• Crocker Museum of Art. This museum holds an incredible collection of art ranging from the Gold-Rush era to the present day. Exhibits include European paintings, drawings, and American photography. The museum is named after Margaret Crocker who donated the original collection, creating the backbone of the museum. The museum’s main building is the Italianate Victorian-era mansion, known as a California historical landmark, and it’s listed on the National Register of Historic Places. The museum was founded in 1885, making it the oldest art museum west of the Mississippi River. Located south of the Tower Bridge, just east of I-5, this museum is a must-see when in Sacramento:
  • Sutter’s Fort State Historic Park. Sutter’s Fort was a 19th-century agricultural and trade colony that sits on what was the first outpost of the ‘white man’ in California. Johann August Sutter, a German-Swiss immigrant, built his house the same year and it has since been restored to its original style. You can find this area just west of the Elvas Freeway and north of I-5:
  • California Automobile Museum. This museum is home to more than 120 vintage automobiles ranging from 1885 to 2011. The collection includes Ford models from 1904 to 1969 and demonstrates the development of American cars over the past 120 years. The museum also has special exhibits throughout the year focusing on different themes, such as California car culture, pickup trucks, road trips, and camping. This museum sits just off of the intersection of I-5 and I-80, east of the Sacramento River.
  • Sacramento Zoo. Families, solo travelers, and animal lovers alike will love visiting the Sacramento Zoo, which is home to more than 500 exotic animals and more than 200 reptiles. The zoo spans over 14 acres and includes 14 various aviaries, making it home to 35 bird species. The zoo seeks to support wildlife protection, involving both local and international conservation projects. The zoo sits east of the I-5 and just north of Sutterville Road:
  • Cathedral of the Blessed Sacrament. This landmark was built in 1889 and has since become a spiritual center. The architecture is reminiscent of a Spanish colonial church with its multi-towered facade and Neoclassical interior. The Cathedral hosts Eucharist celebrations (Mass services) every day and provides ceremonies for weddings, baptisms, and other occasions. The Cathedral is located northwest of the California State Capitol Park in Downtown Sacramento, northeast of the Tower Bridge:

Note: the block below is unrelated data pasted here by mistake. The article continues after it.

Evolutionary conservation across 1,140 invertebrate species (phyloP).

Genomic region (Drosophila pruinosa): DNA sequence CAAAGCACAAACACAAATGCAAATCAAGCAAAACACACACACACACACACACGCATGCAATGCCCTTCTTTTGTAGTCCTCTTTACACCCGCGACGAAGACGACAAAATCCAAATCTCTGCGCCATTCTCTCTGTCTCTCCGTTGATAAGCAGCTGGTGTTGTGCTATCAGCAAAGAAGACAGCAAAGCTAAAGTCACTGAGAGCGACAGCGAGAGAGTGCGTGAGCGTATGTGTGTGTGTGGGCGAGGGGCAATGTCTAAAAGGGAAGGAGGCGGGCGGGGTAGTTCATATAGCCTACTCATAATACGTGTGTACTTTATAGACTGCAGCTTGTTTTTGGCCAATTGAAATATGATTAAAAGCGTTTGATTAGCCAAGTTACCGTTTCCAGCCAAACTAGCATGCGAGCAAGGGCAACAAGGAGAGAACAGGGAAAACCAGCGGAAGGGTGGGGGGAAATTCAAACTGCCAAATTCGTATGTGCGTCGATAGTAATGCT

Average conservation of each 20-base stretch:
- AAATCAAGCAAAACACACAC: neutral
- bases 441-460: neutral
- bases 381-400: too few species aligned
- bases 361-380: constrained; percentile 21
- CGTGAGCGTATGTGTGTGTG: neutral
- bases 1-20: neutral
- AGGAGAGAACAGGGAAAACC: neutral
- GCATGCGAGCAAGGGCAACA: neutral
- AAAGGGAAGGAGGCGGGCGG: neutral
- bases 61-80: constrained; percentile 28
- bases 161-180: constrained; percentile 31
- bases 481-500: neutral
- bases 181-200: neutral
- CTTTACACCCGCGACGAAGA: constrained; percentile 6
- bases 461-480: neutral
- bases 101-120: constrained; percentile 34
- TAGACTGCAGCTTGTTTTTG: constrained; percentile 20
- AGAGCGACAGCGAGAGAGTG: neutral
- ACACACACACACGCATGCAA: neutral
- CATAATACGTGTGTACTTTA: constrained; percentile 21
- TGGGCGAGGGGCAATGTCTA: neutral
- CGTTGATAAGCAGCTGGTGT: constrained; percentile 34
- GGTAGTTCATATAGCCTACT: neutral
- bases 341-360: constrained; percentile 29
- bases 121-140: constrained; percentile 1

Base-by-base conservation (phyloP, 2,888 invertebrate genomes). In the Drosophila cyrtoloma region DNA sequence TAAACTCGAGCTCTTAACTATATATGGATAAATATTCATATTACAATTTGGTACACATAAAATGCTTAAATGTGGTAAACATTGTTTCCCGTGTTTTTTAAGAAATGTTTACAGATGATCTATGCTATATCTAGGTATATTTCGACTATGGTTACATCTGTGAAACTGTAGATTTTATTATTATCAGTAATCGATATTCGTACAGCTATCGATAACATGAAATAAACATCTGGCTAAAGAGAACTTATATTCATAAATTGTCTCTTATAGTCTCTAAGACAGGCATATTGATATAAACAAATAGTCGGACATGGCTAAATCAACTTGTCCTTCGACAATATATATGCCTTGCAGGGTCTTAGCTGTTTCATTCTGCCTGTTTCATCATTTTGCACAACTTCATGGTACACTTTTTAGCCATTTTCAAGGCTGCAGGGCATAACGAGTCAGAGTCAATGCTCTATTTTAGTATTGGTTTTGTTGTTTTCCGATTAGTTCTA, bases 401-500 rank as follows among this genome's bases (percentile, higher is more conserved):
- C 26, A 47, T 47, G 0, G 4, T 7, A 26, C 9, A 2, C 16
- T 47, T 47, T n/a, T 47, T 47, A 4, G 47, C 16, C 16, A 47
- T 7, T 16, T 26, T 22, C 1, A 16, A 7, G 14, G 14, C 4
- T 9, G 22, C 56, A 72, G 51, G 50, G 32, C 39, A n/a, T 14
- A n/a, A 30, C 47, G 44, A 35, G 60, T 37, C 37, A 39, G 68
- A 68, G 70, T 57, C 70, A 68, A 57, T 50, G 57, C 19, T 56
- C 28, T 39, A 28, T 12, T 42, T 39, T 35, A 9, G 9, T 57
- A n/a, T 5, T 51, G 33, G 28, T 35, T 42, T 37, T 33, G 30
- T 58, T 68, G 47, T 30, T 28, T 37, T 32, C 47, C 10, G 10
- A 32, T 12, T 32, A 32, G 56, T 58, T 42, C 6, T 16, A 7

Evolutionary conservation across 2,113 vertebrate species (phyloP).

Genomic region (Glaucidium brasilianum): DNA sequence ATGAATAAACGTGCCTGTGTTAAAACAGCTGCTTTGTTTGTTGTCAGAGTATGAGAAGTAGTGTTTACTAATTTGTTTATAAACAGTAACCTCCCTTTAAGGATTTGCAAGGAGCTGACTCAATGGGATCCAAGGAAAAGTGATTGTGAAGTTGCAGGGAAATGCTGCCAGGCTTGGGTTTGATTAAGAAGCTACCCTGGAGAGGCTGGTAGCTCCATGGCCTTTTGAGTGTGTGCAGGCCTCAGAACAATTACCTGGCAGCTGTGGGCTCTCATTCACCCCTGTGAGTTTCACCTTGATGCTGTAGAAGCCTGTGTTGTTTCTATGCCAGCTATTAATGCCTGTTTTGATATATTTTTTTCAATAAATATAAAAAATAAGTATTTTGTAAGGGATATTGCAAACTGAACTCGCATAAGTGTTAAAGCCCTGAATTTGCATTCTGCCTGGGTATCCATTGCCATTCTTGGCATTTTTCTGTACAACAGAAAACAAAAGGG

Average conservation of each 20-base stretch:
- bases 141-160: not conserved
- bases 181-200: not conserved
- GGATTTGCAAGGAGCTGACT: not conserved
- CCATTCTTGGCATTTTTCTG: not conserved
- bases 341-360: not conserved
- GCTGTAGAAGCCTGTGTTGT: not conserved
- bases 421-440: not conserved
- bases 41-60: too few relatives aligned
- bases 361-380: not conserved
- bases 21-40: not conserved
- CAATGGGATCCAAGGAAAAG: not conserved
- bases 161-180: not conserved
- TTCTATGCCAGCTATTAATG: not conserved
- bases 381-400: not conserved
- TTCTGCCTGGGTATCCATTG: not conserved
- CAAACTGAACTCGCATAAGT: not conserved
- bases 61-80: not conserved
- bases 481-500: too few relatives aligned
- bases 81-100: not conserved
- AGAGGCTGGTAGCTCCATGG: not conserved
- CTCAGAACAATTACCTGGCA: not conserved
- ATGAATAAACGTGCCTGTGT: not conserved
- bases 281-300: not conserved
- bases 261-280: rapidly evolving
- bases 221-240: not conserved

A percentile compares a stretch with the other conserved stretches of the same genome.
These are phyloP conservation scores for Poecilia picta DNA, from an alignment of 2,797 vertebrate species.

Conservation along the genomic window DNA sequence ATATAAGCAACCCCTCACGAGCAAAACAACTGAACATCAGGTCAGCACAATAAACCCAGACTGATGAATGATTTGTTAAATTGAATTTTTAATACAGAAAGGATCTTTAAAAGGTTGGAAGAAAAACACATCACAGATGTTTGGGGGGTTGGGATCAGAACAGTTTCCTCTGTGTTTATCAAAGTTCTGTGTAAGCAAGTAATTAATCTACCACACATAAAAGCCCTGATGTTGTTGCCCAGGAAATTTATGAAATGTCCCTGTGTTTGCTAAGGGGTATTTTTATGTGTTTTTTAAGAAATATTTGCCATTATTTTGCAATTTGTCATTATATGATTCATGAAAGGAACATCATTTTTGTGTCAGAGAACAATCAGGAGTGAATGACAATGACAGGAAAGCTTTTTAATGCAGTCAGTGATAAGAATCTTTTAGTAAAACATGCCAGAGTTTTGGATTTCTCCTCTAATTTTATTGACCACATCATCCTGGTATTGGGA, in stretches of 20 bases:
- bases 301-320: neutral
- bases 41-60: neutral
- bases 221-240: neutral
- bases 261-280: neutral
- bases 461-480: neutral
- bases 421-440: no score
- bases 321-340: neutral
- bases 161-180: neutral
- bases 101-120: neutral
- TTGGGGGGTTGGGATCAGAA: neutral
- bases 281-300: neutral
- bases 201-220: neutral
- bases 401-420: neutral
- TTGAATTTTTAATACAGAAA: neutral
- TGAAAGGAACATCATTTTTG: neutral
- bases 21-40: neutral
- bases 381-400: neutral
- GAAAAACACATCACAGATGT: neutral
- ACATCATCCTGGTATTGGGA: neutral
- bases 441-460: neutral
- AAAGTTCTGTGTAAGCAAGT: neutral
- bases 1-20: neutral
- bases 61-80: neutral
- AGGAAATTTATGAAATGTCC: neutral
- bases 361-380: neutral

• American River Bike Trail/Jedediah Smith Memorial Trail. This well-maintained paved path winds through California’s best, with beautiful shady oak trees lining the path. It is one of the most popular walking and hiking trails in Sacramento, spanning 32 miles and paralleling the American River. This trail is perfect for those who love to cycle, jog, walk, or ride horseback. Visitors will also love the great spots for fishing and picnicking within the park.
  • West Wind Drive-In. This retro drive-in movie theater shows the latest releases on large screens and allows visitors to listen by playing the sound through FM radio. While there, visitors can enjoy a relaxing evening with delicious snacks from the concession stand. For weekly showtimes and to purchase tickets, head to their online box office. You can put your email in ahead of time for exclusive coupons and a calendar of upcoming events.  
  • Leland Stanford Mansion State Historic Park. This Victorian-era architecture recently underwent renovations costing $22 million. It expands over 19,000 square feet with 17-foot ceilings and ornate woodwork. The mansion is in downtown Sacramento, offers tours for the public, is used for state functions, and hosts international dignitaries. Also known as just the Stanford Mansion, you can find this historic site just south of the Tower Bridge:

Getting Around Sacramento and Public Transportation

Getting around any city, especially an unfamiliar one, can be a frustrating experience between traffic, dealing with other drivers, and not knowing where you are going. While driving in Sacramento is an easy way to get around if you know where you are going, or have the patience to learn the city’s roads, there are other ways to get around Sacramento as well.

Additionally, taxis and city buses allow you to easily navigate the city with experienced drivers. Many hotels also offer shuttles to top destinations within Sacramento, including the ones listed above. If you want to travel like a local, or are a local, you can hop on the Sacramento Regional Transit (SacRT). The SacRT is an excellent public transportation system that operates over 80 bus routes, has 43 miles of light rail services and 52 light rail stations. In total, it runs within a 400-square-mile service area throughout Sacramento County. The SacRT services Sacramento and its suburbs including Citrus Heights, Folsom, Elk Grove, and Rancho Cordova.

Another popular way to get around Sacramento is by bike. The company, Bike Sacramento Bicycle rental is a great place to rent a bike and explore Sacramento. It’s located adjacent to the American River Bike Trail on 1050 Front Street and is also close to the downtown (Old Sacramento) area. And if you want to get adventurous and travel by boat, the River Otter Water Taxi can take you down to the Sacramento River and back.